The Mummers brigades continue the Philadelphia tradition as they prepare costumes, props and performances for this year’s New Year’s Day Parade.
While many may have just started preparing for the holiday season, a certain group in Philadelphia has been planning since the second day of the new year.
The Philadelphia Mummers follow an old tradition that dates back to the mid-17th century. This combination of Irish, Finnish, Swedish, English and some African traditions includes dressing up elaborately and going door-to-door singing and dancing. Mumming derived from England’s Mummers plays that were seasonal folk dramas performed by acting troupes.
In 1901, Philadelphia decided to give mummers the option to hold a parade, in order to contain these unique performers as they went neighborhood to neighborhood. The first Philadelphia Mummers New Year’s Day Parade acted as a celebration for the new City Hall. Jan. 1, 1901 was the first official parade, and the city offered approximately $1,725 in prize money, according to mummers.com.
Since its inception, different variations of prizes–whether it is money or bragging rights–encouraged clubs to work hard and make sure their costume, dance and theme are better than the rest.
“Some groups are judged at the convention center and some at City Hall but the judges can be anybody,” Annette Granato, a member of the Clevemore fancy brigade, said. “A different panel of judges is chosen each year and it can be anybody, somebody in the city council or someone who has lived in Philly for a long time. We don’t know the judges until the day of the parade so nothing can be altered or cater to them.”
There are five divisions that a volunteer or mummer can partake in. These categories are: comic, fancy brigade, string band, fancy division and the recently added wench brigade. Each division is judged on how well its specific theme is communicated, its costumes, choice of music, choreography, set design or float design and use of props.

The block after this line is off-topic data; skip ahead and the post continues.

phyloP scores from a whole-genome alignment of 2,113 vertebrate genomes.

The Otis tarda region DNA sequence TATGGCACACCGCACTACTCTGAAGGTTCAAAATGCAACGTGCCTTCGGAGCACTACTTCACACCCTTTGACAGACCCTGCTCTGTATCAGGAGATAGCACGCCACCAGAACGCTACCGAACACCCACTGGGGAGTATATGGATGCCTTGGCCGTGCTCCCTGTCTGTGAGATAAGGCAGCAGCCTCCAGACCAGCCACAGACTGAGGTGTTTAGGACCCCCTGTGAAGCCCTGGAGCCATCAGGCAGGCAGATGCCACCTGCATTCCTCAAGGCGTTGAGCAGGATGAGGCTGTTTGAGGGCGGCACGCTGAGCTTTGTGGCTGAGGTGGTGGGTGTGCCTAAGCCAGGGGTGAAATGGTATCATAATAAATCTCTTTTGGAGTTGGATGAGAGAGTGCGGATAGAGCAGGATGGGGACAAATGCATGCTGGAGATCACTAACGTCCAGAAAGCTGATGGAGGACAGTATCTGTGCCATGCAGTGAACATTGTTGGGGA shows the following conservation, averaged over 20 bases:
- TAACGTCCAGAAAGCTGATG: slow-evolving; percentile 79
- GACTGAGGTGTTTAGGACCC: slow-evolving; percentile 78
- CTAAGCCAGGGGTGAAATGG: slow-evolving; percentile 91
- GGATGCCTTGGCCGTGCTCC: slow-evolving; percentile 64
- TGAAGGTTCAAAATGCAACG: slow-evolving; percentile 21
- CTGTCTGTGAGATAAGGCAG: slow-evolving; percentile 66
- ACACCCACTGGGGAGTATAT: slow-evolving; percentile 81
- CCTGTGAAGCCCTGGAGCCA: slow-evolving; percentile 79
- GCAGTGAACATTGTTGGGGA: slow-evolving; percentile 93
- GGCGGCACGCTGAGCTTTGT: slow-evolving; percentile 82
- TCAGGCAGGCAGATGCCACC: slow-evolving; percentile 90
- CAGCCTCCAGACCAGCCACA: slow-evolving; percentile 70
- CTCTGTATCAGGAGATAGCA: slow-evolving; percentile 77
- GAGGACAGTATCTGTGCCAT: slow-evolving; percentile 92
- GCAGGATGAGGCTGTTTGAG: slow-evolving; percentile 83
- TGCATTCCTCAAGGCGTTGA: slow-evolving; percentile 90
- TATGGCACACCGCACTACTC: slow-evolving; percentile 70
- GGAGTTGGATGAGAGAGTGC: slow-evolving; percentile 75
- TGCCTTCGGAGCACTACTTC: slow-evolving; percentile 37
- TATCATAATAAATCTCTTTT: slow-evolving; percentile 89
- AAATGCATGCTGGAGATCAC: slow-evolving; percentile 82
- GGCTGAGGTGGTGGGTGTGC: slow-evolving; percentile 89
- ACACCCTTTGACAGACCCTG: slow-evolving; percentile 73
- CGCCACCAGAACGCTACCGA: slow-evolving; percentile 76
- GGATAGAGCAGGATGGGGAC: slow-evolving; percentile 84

Comic brigades open the show using clowns, floats and whatever else possible to evoke some form of laughter. They are followed by the fancy division who showcase a variety of themes through the use of floats and other parade elements. Next to lead the parade are the string bands who are judged for their costumes but mostly on how the music depicts that theme.
The parade leads patrons to the Convention Center where the final division, fancy brigade, utilizes extravagant set designs, costumes, music and dance for an indoor performance. The wench brigade is “an offshoot of the comic division, the brigades that make up the wench brigade division are more than 100 costumed members. The wench brigades are noted for having live bands and being traditional mummers,” according to phillymummers.org.
Granato has been mumming for more than a decade and along the way has been joined by her daughter, son-in-law and grandson.
“When I first got into it, it was just me. I’ve been doing it for more than 13 years then my daughter came in and met her husband there, now my grandson’s been doing it since he was three months old,” Granato said.
Preparing and attending the parade becomes a family affair since mummers meet throughout the year to practice for the big show.
“Anyone can be a mummer but you don’t have to be pulled in by a family member,” Granato said.
Many of the executive board members for various clubs are related.
“It’s a day to celebrate, to be happy that you are with loved ones and have brought in the year safely and together,” Granato said.
After the parade ends, the winning club holds a ceremony to celebrate its victory with other clubs. The winning club’s suits and videos are left to be showcased at Philadelphia’s Mummers museum “Winning Circle” exhibit at 1100 S. Second St. for the year. The day following this event is typically a day of elections for the new year’s executive board.
Next, the members submit ideas for different themes they could possibly perform. These ideas are narrowed down to three by the executive board and given back to the members to vote on their favorite two.
“We pick our top two so that when we start to submit our themes for the year, if another club has the same idea we have a backup,” Granato said.
Costumes are a large part of the experience since a costume can be the selling point of a club’s theme. Depending on a club’s budget, a costume designer may be hired or the club will make their own costumes.
Despite budget cuts to the parade, mummers are hoping to fundraise in order to keep the tradition alive.
Alexandra Olivier can be reached at firstname.lastname@example.org